Managers have a different role to play in their work place as compared to his or her personal life decisions. The manager has is targets set for the year, month and each day. There are regular reviews, check and rewards and punishment for his progress in this field. These are tangible and all stakeholders keep a close watch.
The other aspects that guide a manager in decision making are:
i. Company vision.
ii. Company ethical codes and how these are practiced.
iii. Company conduct rules and policy followed regarding wrong actions. How ethical behaviour and decisions are perceived and encouraged in the organisation.
In the long-term, markets encourage ethical companies and ethical behaviour of the officers of the organisation. The risks and potential cost of unethical behaviour are higher than those of honesty. Truth should not be weakened. If slightly weakened it is no more truth or honesty.
The modern business entities are requiring large significance due to their size and influence exerted by them. The business corporations have become a method of property’ tenure and a means of organizing economic life. The growth of business houses has evolved a corporate system. The corporate system has gained prominence and has with it the attributes of power and can deal with itself as a major social institution.
While making decisions a manager has many questions that come to his mind. The first and foremost obvious question will be: what is right, for whom the decision will help, for whom it will harm, what will be the gains and losses and what is optimal decision that makes overall good for most of the people.
The most important people that are connected with the company are the stakeholders. First let us stakes. A stake is an interest, share or claim that a group or individual has in the outcome of a policy of a company, procedures or action towards others. Stake and claims may be based on legal, economic, social, moral, technological, ecological, political or power interest.
The stakes can be present, past or future oriented. A stakeholder may seek compensation for the past actions of a company or try to hold certain future actions which may be harmful to the society. Stakeholders include all individuals or groups who can affect or is affected by the actions, decisions, policies, practices, or goals of the organisation.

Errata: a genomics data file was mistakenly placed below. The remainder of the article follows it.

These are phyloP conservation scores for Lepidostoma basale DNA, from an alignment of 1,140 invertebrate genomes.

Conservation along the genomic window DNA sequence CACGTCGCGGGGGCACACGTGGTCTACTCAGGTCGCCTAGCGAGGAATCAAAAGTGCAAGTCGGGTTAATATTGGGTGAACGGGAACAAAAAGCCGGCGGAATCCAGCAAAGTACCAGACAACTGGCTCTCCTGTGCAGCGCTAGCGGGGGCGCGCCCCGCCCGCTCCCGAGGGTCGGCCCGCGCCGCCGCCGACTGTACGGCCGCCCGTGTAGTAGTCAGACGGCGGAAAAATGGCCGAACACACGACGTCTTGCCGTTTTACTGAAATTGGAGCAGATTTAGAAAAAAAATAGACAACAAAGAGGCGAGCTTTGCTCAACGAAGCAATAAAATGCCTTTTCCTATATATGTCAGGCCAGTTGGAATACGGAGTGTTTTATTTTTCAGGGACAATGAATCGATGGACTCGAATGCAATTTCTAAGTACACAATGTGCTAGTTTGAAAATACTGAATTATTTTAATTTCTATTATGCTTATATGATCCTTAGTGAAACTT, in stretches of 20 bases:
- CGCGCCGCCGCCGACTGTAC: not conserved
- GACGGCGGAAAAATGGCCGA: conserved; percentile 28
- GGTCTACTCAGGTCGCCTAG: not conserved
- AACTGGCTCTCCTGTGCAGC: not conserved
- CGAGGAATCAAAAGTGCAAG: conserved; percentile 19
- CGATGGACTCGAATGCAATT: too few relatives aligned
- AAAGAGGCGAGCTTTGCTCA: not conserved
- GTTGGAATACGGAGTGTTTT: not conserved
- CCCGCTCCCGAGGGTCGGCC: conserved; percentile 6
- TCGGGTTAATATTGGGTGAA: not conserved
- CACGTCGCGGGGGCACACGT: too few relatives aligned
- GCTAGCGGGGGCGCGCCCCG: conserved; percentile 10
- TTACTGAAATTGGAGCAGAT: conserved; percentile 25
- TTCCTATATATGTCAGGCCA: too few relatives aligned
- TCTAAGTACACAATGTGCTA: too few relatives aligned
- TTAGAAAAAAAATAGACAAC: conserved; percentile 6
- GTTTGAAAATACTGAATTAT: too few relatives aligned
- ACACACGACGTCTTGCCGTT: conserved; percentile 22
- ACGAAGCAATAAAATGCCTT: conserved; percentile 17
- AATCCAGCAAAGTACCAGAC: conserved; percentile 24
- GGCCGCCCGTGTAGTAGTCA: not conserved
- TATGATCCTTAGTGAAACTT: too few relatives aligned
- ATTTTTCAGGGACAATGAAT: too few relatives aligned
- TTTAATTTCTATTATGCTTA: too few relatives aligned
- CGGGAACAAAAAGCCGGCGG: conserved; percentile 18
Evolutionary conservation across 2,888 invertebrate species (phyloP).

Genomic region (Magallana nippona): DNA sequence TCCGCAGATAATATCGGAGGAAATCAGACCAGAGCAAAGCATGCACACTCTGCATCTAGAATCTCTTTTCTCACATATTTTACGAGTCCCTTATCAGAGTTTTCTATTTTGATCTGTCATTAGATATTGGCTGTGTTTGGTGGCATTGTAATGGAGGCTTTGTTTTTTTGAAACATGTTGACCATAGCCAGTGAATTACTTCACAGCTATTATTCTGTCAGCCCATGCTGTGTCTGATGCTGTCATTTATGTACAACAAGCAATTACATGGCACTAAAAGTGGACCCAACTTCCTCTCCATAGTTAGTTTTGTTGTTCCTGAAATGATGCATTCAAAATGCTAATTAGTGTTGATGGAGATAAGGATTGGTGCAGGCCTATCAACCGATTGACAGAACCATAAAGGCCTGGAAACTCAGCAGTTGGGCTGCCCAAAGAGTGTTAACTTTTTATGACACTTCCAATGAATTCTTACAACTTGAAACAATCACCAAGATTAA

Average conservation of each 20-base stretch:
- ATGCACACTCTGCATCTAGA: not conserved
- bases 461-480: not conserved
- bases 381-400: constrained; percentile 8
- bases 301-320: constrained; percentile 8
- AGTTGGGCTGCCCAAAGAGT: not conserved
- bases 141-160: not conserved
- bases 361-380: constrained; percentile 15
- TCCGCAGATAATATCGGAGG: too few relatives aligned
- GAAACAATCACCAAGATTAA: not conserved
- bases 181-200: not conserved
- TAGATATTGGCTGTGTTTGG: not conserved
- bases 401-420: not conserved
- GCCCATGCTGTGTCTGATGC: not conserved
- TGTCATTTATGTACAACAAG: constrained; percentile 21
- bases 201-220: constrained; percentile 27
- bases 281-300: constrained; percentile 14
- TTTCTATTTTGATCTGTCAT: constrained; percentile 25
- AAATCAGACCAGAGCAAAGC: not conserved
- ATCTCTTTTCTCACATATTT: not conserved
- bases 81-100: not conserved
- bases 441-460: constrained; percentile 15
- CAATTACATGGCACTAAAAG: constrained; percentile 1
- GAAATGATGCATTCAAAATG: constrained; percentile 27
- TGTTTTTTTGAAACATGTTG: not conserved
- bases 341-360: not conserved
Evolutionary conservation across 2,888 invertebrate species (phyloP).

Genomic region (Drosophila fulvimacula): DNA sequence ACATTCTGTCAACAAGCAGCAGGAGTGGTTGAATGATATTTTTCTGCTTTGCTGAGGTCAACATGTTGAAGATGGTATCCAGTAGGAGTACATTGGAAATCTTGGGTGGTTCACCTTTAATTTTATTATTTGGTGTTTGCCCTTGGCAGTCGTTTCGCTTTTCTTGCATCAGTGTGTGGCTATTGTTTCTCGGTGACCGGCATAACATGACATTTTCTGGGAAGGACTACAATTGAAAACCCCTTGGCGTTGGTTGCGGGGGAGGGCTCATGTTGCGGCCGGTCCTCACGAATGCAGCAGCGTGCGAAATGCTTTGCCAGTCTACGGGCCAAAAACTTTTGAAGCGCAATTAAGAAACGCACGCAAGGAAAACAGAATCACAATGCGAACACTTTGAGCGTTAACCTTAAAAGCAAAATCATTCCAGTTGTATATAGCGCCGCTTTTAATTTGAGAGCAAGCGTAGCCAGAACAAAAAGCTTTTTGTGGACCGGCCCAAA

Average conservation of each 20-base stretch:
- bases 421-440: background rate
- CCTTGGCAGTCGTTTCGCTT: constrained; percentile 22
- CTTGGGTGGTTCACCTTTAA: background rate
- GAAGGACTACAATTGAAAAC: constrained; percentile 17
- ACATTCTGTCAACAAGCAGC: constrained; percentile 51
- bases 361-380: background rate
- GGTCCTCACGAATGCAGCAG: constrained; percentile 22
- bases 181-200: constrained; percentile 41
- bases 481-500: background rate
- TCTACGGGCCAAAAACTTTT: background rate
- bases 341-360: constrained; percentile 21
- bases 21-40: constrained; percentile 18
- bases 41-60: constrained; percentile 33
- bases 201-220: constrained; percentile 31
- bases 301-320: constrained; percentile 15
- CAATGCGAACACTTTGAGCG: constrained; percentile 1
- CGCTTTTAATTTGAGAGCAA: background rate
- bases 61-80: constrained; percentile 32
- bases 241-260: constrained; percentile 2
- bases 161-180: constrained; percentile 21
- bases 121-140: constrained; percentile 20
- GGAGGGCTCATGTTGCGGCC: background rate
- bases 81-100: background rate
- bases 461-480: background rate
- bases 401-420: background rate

The stakeholders include all those who are connected with the business organisation: Owners, Financial Community, Activist Groups, Customers, Customer Advocate Groups, Unions, Employees, Trade Associations, Competitors, Suppliers, Government and Political Groups.
The following Fig. 9.2 shows the stakeholders and company relations:
The stakeholders are further divided into three categories:
(1) Focal Stakeholders:
The focal stakeholders include the business house or the group of the top managers of the company. The CEO and the Board of Directors are considered as the representatives of the firms in the stakeholder analysis.
(2) Primary Stakeholders:
The primary stakeholders consist of owners, customers, suppliers and employees. The primary stakeholders are important for the survival of the organisation.
(3) Secondary Stakeholders:
The secondary stakeholders are large in number and include all the interested groups other than (1) and (2) above. They are the consumers, the governments, courts, competitors, general public, society, media and the like.
The relation of primary and secondary stakeholders in a company is shown by Fig. 9.3 below:
The ethical dilemmas are two types:
Open type where the problem is open to public and can be seen.
For example: theft, bribery, sabotage or espionage
Concealed that is secret or not seen.
For examples: capital investment or insider trading, bad HRM policies or corporate acquisitions and mergers.
The ethical dilemmas are shown in Fig. 9.4 below. In ethical dilemmas also similar issues come up.
To satisfy the maximum number of stakeholders it is important to review the stakeholders by the following questions:
(1) Who are stakeholders of the company and what are the relationships?
(2) Finding the stakeholder interest in the company.
(3) Assessing the nature of the power that a stakeholder has.
(4) What are the moral responsibilities of the stakeholders?
(5) Developing strategies in the business organisation to take care of the interest of the stakeholders.
(6) Monitoring the decisions if the stakeholders are taken care.
(7) How the stakeholders measure the performance of the company or what really the stakeholders want?
The normal practices of decision making involve in knowing the opportunities taking proper decisions, actions, visualizing trends and impending crisis.
The actions generally taken are:
i. Identifying the problem by study of details and environment scanning.
ii. Analysis of the issues involved.
iii. Prioritising and ranking the problems on hand.
iv. Identifying proper strategy.
v. Taking decision and implementation of decision.
vi. Evaluation of actions and monitoring the progress.
While approaching ethical dilemmas a manager has to ask one most important question is what is the motivation of manager in choosing a particular course of action? While the decision give maximum good to maximum number of people.
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